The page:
Integrating vocational education and training (VET) with university qualifications is expensive and challenging, a new report by the Centre for International Research on Education Systems (CIRES) at Victoria University has found.

However, the report found that greater integration of VET and higher education institutions, including staff and facilities, was achievable and delivered improved pathways, training and flexibility for students.

The report The best of both worlds? Integrating VET and higher education was commissioned by the National Centre for Vocational Education Research (NCVER) and delivered by Victoria University’s CIRES and Griffith University.

The report followed the Joyce Review into the VET sector which included among its 71 recommendations, greater integration between the VET and higher education sectors. 

Report co-author Dr Elizabeth Knight said dual sector providers were integrating studies well.

“Dual sector institutions are providing clear pathways where students can start their studies in VET and have a guaranteed entry and receive some credit if they progress onto a like degree at university."

"This provides students with the more practical workplace skills to get their foot in the door of workplaces and higher level education and thinking to progress their careers,” Dr Knight said.

“However, this arrangement was often implemented within the dual sector institutions. The sector could benefit more if non-dual-sector universities and VET providers recognised qualifications from other institutions.”

“We also looked at embedded learning where apprentices worked with an employer and attended university for their qualification. However, in the limited examples of this type of qualification, employers were reluctant to release staff for training and it was challenging to gain course regulatory approval as it was somewhat outside of the box of standard training.”

The report revealed the main barrier to more integrated qualifications was the time and expertise needed to map VET and university content, which was a costly process for the institutions.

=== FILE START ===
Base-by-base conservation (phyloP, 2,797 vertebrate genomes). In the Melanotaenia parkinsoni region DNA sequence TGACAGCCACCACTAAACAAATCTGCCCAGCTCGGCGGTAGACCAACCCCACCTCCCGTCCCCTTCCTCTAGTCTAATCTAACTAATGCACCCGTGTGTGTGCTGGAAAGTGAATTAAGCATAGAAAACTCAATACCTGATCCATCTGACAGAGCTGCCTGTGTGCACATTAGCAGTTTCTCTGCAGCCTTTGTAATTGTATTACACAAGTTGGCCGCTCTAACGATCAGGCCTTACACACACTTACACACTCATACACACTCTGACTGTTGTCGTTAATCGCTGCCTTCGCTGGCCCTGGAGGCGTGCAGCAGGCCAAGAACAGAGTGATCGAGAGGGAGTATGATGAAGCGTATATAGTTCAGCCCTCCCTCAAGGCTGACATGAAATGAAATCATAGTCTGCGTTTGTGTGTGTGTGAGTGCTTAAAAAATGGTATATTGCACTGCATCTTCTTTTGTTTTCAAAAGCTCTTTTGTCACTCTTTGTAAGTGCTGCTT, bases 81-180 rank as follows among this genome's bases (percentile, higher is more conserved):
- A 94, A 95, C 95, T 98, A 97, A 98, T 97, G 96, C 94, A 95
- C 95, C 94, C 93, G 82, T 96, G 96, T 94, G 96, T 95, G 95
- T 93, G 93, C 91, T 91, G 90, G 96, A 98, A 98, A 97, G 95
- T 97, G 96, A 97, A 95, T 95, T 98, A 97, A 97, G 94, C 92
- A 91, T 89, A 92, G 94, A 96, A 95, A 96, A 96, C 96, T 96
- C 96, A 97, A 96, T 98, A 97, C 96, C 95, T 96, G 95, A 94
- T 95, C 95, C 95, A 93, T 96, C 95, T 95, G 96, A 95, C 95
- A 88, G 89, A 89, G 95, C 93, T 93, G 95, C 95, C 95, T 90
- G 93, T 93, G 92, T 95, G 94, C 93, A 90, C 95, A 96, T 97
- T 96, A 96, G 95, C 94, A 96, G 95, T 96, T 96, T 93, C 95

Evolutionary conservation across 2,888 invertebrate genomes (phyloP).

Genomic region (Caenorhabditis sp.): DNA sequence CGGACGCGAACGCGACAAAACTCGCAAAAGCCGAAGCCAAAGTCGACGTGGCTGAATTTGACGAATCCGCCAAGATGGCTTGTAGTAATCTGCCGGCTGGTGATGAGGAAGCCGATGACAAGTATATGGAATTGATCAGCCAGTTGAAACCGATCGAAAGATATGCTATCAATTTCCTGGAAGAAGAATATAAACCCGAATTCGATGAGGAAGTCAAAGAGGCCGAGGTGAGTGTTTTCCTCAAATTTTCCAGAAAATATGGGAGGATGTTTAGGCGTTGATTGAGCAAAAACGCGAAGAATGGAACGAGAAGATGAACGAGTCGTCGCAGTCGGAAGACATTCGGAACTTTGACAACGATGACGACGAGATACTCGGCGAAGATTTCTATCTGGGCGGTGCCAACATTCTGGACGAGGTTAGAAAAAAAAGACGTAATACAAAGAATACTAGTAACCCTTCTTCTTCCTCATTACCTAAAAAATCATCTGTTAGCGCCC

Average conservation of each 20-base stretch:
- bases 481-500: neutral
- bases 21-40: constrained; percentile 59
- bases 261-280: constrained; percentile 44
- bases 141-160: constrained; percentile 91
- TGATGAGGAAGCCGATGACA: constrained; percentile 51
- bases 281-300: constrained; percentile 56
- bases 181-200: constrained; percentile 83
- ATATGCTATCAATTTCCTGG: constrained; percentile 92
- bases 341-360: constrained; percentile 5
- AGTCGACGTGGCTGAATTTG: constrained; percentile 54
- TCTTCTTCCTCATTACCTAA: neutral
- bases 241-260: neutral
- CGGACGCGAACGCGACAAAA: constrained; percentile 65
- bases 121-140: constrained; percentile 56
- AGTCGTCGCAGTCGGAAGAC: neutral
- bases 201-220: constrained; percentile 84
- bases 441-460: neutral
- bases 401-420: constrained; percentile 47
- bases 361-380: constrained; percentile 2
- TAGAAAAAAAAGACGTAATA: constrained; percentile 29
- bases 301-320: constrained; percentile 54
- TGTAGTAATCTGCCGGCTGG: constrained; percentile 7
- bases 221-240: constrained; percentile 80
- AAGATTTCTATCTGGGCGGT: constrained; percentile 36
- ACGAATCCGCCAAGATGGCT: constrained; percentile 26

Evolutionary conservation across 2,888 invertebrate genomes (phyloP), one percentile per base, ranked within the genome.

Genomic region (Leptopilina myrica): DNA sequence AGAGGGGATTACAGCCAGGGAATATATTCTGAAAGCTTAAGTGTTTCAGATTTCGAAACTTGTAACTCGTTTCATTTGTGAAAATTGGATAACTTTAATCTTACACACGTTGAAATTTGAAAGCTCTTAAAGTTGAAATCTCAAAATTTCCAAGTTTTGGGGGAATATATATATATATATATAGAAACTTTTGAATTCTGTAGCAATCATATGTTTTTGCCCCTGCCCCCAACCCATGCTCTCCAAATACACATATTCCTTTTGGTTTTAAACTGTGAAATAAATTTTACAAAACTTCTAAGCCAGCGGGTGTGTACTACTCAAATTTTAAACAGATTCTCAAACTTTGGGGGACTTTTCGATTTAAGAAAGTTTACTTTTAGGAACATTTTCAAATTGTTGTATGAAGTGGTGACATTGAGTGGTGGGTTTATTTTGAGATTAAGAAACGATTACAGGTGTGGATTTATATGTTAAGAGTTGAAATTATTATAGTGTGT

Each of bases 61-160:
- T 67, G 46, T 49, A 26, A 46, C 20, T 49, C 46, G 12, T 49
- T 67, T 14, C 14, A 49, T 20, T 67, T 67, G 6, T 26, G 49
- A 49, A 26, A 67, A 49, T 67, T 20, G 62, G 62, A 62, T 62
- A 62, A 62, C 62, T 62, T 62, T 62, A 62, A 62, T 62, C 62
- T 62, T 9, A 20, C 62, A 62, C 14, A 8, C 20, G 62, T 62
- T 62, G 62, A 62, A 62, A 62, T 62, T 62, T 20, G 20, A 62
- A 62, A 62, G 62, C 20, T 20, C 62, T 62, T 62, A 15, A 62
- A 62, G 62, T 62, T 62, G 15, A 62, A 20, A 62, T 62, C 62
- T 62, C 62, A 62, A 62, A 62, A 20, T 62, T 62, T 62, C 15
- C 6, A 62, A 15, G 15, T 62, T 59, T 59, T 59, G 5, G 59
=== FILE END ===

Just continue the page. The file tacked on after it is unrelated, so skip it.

Other significant challenges include overcoming competitive pressures between institutions, convincing industry and employers to invest in and recognise integrated arrangements, as well as creating delivery arrangements which appeal to students.

The report looked a four types of integrated qualifications:

Endorsed: A university may encourage students to study a specific VET course or subject but the course does not receive credit for the university degree. This was the most common type of integrated study. For example, physiotherapy students are encouraged to study a VET fitness training course so they can work in the fitness industry while studying their degree and gain related workplace experience.

Consecutive: A VET course provides a guaranteed or linked pathway to a similar university course, commonly provided by dual-sector providers.

Concurrent: Dual enrolment into both VET and higher education courses, undertaken within same period. This was found to be very expensive to map all subjects and ensure both VET and higher education course provided comprehensive training.

Embedded: Apprentices/cadets working for an employer and studying at a VET institute and university. This was found to be expensive, difficult to gain regulatory approval and employers were not supportive of diverting work hours to study.

Contact us

Elizabeth Knight
Research Fellow
Centre for International Research on Education Systems (CIRES)